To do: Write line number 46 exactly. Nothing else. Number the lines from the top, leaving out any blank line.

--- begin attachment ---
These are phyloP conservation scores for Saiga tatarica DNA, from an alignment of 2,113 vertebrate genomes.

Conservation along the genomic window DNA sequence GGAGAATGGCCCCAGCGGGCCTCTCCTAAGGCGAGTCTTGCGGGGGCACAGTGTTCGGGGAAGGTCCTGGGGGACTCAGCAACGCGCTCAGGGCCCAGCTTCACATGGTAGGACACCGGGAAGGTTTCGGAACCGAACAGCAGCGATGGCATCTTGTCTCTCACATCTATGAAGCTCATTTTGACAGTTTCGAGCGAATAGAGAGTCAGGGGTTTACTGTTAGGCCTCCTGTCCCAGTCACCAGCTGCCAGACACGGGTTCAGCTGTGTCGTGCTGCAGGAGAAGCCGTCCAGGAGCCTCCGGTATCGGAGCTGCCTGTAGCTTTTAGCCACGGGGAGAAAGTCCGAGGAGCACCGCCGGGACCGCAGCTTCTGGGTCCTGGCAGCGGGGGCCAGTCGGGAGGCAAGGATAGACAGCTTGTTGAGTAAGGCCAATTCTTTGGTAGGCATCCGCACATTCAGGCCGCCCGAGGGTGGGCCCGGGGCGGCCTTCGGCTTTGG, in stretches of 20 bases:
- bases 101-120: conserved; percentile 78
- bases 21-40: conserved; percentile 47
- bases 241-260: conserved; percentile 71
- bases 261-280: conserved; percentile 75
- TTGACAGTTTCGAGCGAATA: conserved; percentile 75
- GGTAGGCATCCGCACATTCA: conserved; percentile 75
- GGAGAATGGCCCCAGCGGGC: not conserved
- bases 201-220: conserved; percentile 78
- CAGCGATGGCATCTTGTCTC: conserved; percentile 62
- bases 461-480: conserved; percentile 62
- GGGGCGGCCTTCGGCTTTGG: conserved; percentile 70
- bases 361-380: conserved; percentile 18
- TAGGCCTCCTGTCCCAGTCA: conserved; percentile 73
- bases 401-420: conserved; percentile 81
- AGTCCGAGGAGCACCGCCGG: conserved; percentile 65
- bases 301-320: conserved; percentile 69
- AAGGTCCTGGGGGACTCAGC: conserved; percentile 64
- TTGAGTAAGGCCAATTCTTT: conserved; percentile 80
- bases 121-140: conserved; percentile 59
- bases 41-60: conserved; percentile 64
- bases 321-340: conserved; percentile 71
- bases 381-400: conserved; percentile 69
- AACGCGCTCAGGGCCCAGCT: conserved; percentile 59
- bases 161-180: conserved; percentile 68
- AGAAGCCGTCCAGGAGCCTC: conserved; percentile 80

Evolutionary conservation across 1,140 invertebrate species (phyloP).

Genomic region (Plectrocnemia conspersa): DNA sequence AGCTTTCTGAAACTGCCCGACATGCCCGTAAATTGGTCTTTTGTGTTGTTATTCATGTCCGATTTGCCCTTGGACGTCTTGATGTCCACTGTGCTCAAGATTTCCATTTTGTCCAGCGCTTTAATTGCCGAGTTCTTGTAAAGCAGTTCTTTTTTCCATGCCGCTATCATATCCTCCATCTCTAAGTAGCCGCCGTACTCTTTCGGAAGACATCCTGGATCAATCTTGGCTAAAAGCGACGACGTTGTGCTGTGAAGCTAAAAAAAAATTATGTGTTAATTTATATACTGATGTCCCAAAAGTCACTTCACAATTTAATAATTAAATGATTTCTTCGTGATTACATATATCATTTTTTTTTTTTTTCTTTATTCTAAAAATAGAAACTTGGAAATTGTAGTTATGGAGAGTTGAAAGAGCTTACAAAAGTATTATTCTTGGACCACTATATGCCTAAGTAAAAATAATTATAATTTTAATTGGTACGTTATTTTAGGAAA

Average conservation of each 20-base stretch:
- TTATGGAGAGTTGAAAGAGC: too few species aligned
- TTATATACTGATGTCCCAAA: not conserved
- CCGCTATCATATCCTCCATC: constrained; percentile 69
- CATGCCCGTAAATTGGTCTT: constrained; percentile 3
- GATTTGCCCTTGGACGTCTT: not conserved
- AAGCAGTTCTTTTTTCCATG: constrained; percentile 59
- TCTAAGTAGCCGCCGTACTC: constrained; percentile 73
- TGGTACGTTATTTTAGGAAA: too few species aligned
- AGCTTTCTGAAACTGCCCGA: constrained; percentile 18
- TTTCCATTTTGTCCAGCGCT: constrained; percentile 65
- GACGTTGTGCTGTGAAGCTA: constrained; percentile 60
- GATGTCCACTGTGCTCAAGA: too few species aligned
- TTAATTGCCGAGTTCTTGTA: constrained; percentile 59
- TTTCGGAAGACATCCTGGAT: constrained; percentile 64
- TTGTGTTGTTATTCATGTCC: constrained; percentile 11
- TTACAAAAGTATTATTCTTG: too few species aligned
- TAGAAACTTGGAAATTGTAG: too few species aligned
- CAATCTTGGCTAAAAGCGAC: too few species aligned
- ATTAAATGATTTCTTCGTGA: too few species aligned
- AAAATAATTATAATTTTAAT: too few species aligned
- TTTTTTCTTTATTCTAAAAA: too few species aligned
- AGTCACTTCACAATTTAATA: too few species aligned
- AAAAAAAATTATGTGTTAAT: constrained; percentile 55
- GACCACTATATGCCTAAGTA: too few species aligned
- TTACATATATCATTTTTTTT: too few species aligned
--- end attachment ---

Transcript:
- TTACAAAAGTATTATTCTTG: too few species aligned